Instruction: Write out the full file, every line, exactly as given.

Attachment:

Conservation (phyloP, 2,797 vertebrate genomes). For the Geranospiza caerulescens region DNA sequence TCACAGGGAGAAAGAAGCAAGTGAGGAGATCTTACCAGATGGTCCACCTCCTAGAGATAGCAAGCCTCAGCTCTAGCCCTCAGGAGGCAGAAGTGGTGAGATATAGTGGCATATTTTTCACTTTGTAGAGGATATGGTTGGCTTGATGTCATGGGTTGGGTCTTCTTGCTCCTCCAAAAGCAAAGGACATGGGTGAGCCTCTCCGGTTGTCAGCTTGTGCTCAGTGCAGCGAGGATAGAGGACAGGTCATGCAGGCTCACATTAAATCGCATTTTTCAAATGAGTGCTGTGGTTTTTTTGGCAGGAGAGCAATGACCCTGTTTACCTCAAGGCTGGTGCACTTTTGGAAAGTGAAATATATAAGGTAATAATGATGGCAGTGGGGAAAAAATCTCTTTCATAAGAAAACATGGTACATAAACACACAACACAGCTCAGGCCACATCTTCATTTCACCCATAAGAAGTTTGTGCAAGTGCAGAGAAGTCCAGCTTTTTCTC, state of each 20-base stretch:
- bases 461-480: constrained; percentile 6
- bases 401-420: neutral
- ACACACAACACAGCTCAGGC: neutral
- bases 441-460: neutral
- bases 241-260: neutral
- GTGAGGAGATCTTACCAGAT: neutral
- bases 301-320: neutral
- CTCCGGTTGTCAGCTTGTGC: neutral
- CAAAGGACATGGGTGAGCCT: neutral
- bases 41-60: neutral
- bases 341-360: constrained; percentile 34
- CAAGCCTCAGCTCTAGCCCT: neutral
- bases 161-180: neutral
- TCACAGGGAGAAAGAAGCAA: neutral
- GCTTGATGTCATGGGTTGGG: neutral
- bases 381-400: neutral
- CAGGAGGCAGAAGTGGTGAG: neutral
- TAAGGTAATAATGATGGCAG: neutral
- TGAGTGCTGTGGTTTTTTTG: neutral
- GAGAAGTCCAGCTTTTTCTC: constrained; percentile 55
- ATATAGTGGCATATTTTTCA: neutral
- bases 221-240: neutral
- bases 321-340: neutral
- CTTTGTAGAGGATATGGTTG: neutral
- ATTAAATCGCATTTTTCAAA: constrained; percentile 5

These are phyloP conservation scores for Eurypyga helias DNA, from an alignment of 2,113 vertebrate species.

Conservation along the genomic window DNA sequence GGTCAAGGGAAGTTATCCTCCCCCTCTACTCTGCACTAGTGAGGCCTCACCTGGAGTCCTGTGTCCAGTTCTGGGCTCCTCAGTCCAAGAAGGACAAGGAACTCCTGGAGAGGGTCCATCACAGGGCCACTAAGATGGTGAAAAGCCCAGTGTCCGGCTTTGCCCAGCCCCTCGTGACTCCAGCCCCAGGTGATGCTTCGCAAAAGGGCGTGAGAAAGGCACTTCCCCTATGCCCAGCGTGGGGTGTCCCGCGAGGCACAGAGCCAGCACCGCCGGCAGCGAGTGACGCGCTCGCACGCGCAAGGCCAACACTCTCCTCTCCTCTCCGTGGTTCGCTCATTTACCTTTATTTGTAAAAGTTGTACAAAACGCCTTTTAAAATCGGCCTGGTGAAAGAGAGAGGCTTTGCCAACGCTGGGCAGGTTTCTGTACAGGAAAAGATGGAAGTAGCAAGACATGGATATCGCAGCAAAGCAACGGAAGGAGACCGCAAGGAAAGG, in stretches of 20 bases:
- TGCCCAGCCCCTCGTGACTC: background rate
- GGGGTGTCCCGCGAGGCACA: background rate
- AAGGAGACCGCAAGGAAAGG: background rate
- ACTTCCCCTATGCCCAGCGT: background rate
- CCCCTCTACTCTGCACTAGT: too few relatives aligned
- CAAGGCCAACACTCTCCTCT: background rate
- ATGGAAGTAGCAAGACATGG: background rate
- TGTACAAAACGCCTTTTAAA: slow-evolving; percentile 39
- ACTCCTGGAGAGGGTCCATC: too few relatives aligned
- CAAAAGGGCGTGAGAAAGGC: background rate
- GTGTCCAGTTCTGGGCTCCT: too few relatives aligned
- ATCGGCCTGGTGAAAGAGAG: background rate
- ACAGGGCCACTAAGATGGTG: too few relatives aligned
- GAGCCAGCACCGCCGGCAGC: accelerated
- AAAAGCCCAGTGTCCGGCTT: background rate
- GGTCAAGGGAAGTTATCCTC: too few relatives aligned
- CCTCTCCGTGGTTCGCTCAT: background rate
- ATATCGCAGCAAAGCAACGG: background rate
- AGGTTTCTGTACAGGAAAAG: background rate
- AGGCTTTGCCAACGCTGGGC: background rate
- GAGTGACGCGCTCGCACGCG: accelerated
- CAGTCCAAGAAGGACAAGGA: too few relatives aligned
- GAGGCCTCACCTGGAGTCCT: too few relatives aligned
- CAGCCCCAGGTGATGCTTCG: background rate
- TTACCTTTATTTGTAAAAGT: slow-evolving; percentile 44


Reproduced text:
Conservation (phyloP, 2,797 vertebrate genomes). For the Geranospiza caerulescens region DNA sequence TCACAGGGAGAAAGAAGCAAGTGAGGAGATCTTACCAGATGGTCCACCTCCTAGAGATAGCAAGCCTCAGCTCTAGCCCTCAGGAGGCAGAAGTGGTGAGATATAGTGGCATATTTTTCACTTTGTAGAGGATATGGTTGGCTTGATGTCATGGGTTGGGTCTTCTTGCTCCTCCAAAAGCAAAGGACATGGGTGAGCCTCTCCGGTTGTCAGCTTGTGCTCAGTGCAGCGAGGATAGAGGACAGGTCATGCAGGCTCACATTAAATCGCATTTTTCAAATGAGTGCTGTGGTTTTTTTGGCAGGAGAGCAATGACCCTGTTTACCTCAAGGCTGGTGCACTTTTGGAAAGTGAAATATATAAGGTAATAATGATGGCAGTGGGGAAAAAATCTCTTTCATAAGAAAACATGGTACATAAACACACAACACAGCTCAGGCCACATCTTCATTTCACCCATAAGAAGTTTGTGCAAGTGCAGAGAAGTCCAGCTTTTTCTC, state of each 20-base stretch:
- bases 461-480: constrained; percentile 6
- bases 401-420: neutral
- ACACACAACACAGCTCAGGC: neutral
- bases 441-460: neutral
- bases 241-260: neutral
- GTGAGGAGATCTTACCAGAT: neutral
- bases 301-320: neutral
- CTCCGGTTGTCAGCTTGTGC: neutral
- CAAAGGACATGGGTGAGCCT: neutral
- bases 41-60: neutral
- bases 341-360: constrained; percentile 34
- CAAGCCTCAGCTCTAGCCCT: neutral
- bases 161-180: neutral
- TCACAGGGAGAAAGAAGCAA: neutral
- GCTTGATGTCATGGGTTGGG: neutral
- bases 381-400: neutral
- CAGGAGGCAGAAGTGGTGAG: neutral
- TAAGGTAATAATGATGGCAG: neutral
- TGAGTGCTGTGGTTTTTTTG: neutral
- GAGAAGTCCAGCTTTTTCTC: constrained; percentile 55
- ATATAGTGGCATATTTTTCA: neutral
- bases 221-240: neutral
- bases 321-340: neutral
- CTTTGTAGAGGATATGGTTG: neutral
- ATTAAATCGCATTTTTCAAA: constrained; percentile 5

These are phyloP conservation scores for Eurypyga helias DNA, from an alignment of 2,113 vertebrate species.

Conservation along the genomic window DNA sequence GGTCAAGGGAAGTTATCCTCCCCCTCTACTCTGCACTAGTGAGGCCTCACCTGGAGTCCTGTGTCCAGTTCTGGGCTCCTCAGTCCAAGAAGGACAAGGAACTCCTGGAGAGGGTCCATCACAGGGCCACTAAGATGGTGAAAAGCCCAGTGTCCGGCTTTGCCCAGCCCCTCGTGACTCCAGCCCCAGGTGATGCTTCGCAAAAGGGCGTGAGAAAGGCACTTCCCCTATGCCCAGCGTGGGGTGTCCCGCGAGGCACAGAGCCAGCACCGCCGGCAGCGAGTGACGCGCTCGCACGCGCAAGGCCAACACTCTCCTCTCCTCTCCGTGGTTCGCTCATTTACCTTTATTTGTAAAAGTTGTACAAAACGCCTTTTAAAATCGGCCTGGTGAAAGAGAGAGGCTTTGCCAACGCTGGGCAGGTTTCTGTACAGGAAAAGATGGAAGTAGCAAGACATGGATATCGCAGCAAAGCAACGGAAGGAGACCGCAAGGAAAGG, in stretches of 20 bases:
- TGCCCAGCCCCTCGTGACTC: background rate
- GGGGTGTCCCGCGAGGCACA: background rate
- AAGGAGACCGCAAGGAAAGG: background rate
- ACTTCCCCTATGCCCAGCGT: background rate
- CCCCTCTACTCTGCACTAGT: too few relatives aligned
- CAAGGCCAACACTCTCCTCT: background rate
- ATGGAAGTAGCAAGACATGG: background rate
- TGTACAAAACGCCTTTTAAA: slow-evolving; percentile 39
- ACTCCTGGAGAGGGTCCATC: too few relatives aligned
- CAAAAGGGCGTGAGAAAGGC: background rate
- GTGTCCAGTTCTGGGCTCCT: too few relatives aligned
- ATCGGCCTGGTGAAAGAGAG: background rate
- ACAGGGCCACTAAGATGGTG: too few relatives aligned
- GAGCCAGCACCGCCGGCAGC: accelerated
- AAAAGCCCAGTGTCCGGCTT: background rate
- GGTCAAGGGAAGTTATCCTC: too few relatives aligned
- CCTCTCCGTGGTTCGCTCAT: background rate
- ATATCGCAGCAAAGCAACGG: background rate
- AGGTTTCTGTACAGGAAAAG: background rate
- AGGCTTTGCCAACGCTGGGC: background rate
- GAGTGACGCGCTCGCACGCG: accelerated
- CAGTCCAAGAAGGACAAGGA: too few relatives aligned
- GAGGCCTCACCTGGAGTCCT: too few relatives aligned
- CAGCCCCAGGTGATGCTTCG: background rate
- TTACCTTTATTTGTAAAAGT: slow-evolving; percentile 44